One reason for the lack of a significant difference could be the type of task performed. A drop landing is an axial loading task, meaning that more vertical than horizontal force is applied to the lower extremity. The results might have been different if the task had been one in which more horizontal or lateral forces were applied to the ankle joint. Examples of such activities are tasks involving cutting or lateral change in direction.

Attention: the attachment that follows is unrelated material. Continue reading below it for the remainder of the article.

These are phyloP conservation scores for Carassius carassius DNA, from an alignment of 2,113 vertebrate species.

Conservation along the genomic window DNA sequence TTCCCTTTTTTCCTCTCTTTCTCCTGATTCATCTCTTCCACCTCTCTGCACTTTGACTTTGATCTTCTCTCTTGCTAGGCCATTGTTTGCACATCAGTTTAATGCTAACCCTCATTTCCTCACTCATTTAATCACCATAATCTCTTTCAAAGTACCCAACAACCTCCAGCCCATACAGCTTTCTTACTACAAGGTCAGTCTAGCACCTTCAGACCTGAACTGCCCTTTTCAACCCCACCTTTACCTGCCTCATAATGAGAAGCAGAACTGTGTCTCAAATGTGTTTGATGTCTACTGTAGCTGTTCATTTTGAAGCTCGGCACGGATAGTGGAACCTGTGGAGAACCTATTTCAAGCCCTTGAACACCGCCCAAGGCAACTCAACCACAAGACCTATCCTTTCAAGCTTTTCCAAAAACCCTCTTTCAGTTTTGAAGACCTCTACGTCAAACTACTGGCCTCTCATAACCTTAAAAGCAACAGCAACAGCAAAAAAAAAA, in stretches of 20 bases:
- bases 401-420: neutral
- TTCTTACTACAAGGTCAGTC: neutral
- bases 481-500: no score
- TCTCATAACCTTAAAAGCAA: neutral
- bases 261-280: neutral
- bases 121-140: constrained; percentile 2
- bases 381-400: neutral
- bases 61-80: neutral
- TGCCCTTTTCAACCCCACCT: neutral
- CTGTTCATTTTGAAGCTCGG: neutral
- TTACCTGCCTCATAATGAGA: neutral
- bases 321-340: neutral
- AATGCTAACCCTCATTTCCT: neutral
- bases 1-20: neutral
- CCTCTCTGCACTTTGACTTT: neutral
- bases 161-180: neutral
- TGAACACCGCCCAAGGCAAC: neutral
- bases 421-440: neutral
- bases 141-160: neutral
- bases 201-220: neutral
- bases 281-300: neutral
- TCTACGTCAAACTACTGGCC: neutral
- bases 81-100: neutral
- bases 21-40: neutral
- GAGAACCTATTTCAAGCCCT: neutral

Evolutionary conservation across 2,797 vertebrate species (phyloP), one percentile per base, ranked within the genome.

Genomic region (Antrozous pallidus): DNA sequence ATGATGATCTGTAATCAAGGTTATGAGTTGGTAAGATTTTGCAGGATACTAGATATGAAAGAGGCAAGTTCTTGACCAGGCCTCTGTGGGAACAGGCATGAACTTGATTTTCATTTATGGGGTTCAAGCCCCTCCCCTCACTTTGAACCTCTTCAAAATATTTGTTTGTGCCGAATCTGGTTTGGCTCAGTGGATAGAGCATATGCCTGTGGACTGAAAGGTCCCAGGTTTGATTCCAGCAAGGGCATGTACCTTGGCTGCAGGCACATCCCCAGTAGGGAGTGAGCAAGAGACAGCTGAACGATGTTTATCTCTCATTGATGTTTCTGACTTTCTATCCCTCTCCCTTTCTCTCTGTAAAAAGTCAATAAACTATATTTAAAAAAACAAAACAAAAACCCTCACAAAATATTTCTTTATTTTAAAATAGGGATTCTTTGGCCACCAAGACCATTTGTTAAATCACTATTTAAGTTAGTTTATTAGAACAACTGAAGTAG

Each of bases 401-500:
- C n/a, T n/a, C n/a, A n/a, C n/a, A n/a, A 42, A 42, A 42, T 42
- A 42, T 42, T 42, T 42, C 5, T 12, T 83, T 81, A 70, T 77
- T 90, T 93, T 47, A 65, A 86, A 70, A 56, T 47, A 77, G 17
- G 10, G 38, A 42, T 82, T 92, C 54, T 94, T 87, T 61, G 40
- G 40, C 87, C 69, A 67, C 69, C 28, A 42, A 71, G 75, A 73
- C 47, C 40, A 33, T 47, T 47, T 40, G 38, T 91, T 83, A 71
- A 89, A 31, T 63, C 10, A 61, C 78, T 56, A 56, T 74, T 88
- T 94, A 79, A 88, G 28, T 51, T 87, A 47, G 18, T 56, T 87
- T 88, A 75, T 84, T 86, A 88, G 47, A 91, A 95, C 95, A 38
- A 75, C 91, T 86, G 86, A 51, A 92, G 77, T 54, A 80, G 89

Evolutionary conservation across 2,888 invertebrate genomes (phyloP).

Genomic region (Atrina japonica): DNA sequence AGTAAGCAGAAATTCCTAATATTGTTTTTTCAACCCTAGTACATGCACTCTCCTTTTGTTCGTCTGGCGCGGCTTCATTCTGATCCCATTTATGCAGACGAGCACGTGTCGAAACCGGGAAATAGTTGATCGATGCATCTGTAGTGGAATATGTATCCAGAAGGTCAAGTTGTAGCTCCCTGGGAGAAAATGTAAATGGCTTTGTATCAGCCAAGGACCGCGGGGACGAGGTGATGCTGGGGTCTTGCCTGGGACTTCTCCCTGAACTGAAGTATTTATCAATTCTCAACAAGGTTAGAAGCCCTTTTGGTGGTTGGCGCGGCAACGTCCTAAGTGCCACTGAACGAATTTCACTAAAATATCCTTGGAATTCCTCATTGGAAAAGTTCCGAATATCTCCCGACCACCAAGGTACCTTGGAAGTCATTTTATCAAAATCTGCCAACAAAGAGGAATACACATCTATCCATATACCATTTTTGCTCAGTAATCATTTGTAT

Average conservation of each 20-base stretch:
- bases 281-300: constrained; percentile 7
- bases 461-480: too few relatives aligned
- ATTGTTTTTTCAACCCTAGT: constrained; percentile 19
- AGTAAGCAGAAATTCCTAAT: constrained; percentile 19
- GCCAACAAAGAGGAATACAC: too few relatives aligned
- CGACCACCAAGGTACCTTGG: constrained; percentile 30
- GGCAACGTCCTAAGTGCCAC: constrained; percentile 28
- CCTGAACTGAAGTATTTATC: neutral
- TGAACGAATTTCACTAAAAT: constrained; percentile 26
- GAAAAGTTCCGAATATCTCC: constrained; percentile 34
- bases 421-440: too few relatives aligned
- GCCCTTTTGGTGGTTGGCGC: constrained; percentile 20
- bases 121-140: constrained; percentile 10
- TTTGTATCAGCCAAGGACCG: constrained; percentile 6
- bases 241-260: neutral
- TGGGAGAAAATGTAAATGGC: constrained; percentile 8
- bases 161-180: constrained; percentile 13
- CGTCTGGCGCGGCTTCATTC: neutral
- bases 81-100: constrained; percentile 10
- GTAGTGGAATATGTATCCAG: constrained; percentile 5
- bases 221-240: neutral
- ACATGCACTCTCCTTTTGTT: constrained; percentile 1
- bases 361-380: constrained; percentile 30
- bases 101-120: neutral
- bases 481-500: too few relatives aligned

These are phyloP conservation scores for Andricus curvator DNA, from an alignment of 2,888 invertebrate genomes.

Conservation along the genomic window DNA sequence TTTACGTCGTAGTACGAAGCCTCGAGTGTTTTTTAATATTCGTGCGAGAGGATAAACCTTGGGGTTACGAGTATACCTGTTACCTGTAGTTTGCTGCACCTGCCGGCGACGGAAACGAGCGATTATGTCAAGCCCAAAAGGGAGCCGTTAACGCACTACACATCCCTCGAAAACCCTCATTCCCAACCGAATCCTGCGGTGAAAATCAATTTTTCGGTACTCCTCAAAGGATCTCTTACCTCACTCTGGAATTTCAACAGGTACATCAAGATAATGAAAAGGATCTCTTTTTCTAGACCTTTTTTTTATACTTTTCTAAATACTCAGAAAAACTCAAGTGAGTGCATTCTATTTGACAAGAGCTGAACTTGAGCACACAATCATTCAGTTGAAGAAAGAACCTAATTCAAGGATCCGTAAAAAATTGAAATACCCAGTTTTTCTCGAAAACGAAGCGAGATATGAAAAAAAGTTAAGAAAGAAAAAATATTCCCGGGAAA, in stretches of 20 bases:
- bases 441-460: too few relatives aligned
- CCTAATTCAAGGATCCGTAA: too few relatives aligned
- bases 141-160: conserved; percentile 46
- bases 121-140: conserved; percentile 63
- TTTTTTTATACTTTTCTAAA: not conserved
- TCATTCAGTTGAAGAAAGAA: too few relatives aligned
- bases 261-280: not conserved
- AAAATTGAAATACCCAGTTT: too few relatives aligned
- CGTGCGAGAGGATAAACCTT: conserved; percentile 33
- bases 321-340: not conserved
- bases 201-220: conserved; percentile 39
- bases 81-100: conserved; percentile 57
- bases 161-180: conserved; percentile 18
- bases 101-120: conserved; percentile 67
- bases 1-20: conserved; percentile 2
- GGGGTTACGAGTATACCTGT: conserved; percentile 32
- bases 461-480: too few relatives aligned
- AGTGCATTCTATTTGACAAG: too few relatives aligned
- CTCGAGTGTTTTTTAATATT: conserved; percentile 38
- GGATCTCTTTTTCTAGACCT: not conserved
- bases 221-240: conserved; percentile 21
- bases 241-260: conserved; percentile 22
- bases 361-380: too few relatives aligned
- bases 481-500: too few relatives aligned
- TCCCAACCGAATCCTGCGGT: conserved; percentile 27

An external rotation torque was present during both the brace and no-brace conditions. An external rotation torque indicates that the knee external rotators are acting against an internal rotation motion of the shank relative to the thigh. The external rotation torque was significantly greater in the brace condition than in the no-brace condition. To our knowledge, only one other experimental study has been conducted to investigate the effects of an ankle brace on knee axial rotation. Santos et al 30 concluded that a semirigid ankle brace increased the amount of axial rotation at the knee during a forceful trunk turning movement. The authors suggested that this increase in movement at the knee joint may increase the risk of knee injury. 30 We were unable to directly compare our results with the results of the Santos et al study because the dependent variables and tasks were not the same.